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2020 smokejumpers training with a new plane in Boise

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Meeting Idaho’s Wildfire Challenges

National Interagency Fire Center serves as a hub for the nation’s fire defense strategy and resource management here in Boise

Article by Chelsea Chambers

Photography by National Interagency Fire + BLM

Originally published in Meridian Lifestyle

Idaho is no stranger to wildfires, and unfortunately the state is becoming more familiar as the years go by. Fire activity now starts earlier in the spring and lasts longer into the fall, putting a massive strain on resources and wreaking havoc on the land.

Fortunately, there are hundreds of brilliant minds and a group of agencies and land managers working together to solve this problem. One such agency is the Bureau of Land Management (BLM).

“The BLM is a leader in the nation’s management of wildland fire and carries out a broad range of actions to protect the public, natural landscapes, wildlife habitat, recreational areas, and other values and resources,” shares Samantha Storms, Deputy Chief of External Affairs for BLM Fire and the National Interagency Fire Center.

The BLM manages more than 245 million acres of public land, located primarily in 12 western states and Alaska. Their mission is to sustain the health, diversity, and productivity of America’s public lands for the use and enjoyment of present and future generations.

"As the largest and most complex fire program within the Department of the Interior, the BLM has some of the very best when it comes to wildland fire," says Grant Beebe, BLM Fire Director.

Alongside the BLM, several other agencies including the Forest Service, the National Weather Service, and the Department of Defense have come together to create the National Interagency Fire Center (NIFC), which now serves as a hub for the nation’s fire defense strategy and resource management. Just adjacent to the Boise Airport lies 55 acres of equipment, aircraft tanker operations, and more—all dedicated to the problem of fighting wildland fires, and other natural disasters.

NIFC was established in 1965 in an effort to prevent the duplication of work and resources of various land managers. Agencies like the Forest Service and the National Park Service quickly began to realize that wildland fire management was a problem they shared. NIFC was created as a platform to cut costs, communicate ideas, and bring together resources to fight a mutual enemy: wildland fires and other natural disasters.

“At NIFC, we support many different kinds of emergency responses, including floods, hurricanes, earthquakes, volcanic eruptions, riots, terrorist attacks (9/11 and Oklahoma City bombing), and radios to Haiti,” says Storms. “However, our primary focus is on wildland firefighting. The agencies that are represented here share firefighting supplies, equipment, and personnel, which helps ensure efficient and cost-effective incident management.”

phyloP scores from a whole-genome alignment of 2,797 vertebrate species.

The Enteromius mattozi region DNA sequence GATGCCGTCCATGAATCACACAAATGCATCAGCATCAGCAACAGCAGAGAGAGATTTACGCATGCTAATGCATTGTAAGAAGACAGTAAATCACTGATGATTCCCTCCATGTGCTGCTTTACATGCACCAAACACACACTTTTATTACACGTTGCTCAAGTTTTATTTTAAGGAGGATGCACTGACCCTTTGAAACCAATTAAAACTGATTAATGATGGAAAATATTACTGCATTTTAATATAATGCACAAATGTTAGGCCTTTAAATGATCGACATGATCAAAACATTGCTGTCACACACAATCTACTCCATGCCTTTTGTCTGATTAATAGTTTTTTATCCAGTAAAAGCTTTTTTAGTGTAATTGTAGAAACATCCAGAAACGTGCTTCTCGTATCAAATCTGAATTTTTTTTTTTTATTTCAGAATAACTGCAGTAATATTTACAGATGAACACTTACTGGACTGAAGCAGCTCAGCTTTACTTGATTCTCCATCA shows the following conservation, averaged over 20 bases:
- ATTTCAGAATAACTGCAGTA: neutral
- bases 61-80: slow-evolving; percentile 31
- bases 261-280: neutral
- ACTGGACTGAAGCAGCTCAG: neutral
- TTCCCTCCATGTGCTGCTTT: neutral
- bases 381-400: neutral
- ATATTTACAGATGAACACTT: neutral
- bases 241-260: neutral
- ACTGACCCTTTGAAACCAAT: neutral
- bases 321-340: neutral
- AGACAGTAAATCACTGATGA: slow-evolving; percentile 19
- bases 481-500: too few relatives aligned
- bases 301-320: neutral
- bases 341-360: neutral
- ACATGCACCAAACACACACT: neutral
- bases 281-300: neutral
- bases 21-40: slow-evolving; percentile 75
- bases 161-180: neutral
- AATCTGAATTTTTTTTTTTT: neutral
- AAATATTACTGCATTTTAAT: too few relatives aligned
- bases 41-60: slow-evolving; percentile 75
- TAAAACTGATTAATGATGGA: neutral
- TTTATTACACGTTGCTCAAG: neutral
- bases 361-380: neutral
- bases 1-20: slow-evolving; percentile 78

Storms continues, “The partner agencies at NIFC do remarkable work. It’s far more than a collection of federal buildings. It is the epitome of interagency cooperation and collaboration. It’s the energy of nearly 600 employees, representing eight separate federal and state agencies, engaged in multiple aspects of the same mission: to develop national wildland fire policy and lead in its implementation; and to serve as the logistical and support center for the nation’s wildland fires and, at times, other national disasters and emergencies.”

As demand for more wildland firefighters continues to surge, NIFC and its partners are placing a greater emphasis on employee wellbeing. Agencies are shifting to full-time positions for firefighters, rather than seasonal jobs, in hopes to retain employment. They are also focusing on increased pay and upward mobility, as well as offering an abundance of mental health resources.

"After 17 years working as a BLM firefighter, I can honestly say that I have met and worked with some of the most incredible people. BLM Fire has taken me all across the country and even as far as Australia," says Brian Holmes, Idaho native and Engine Captain for the BLM Idaho Boise District. "It's no secret that wildfires are on everyone's mind this time of year.”

In anticipation of the 2022 fire year, the BLM and other land managers have been taking proactive measures to hopefully alleviate some of the burden of wildfires. One of their primary initiatives has been to reduce vegetation buildup and to educate communities on how they can best manage their land to prevent fires from spreading.

While we may take solace and a sense of pride knowing that the nation’s firefighting hub is located in our very own capital city, it is still important that we each do our part to protect our state’s beautiful natural resources. On average, more than 85% of wildfires are human-caused, which means that more than 85% of wildfires are preventable. Always practice responsible recreation. Make sure your fires are completely out. Never use fireworks near dry grasses, and don’t throw cigarette butts out of car windows.

“The 2022 fire year won't be without its share of challenges, but we are proud of our wildland firefighting personnel and the way they respond to wildland fires on public lands,” Storms concludes.

To learn more about the BLM and NIFC, visit

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  • Crystal Lake Wilderness Study Area
  • Seedlings and wildfire restoration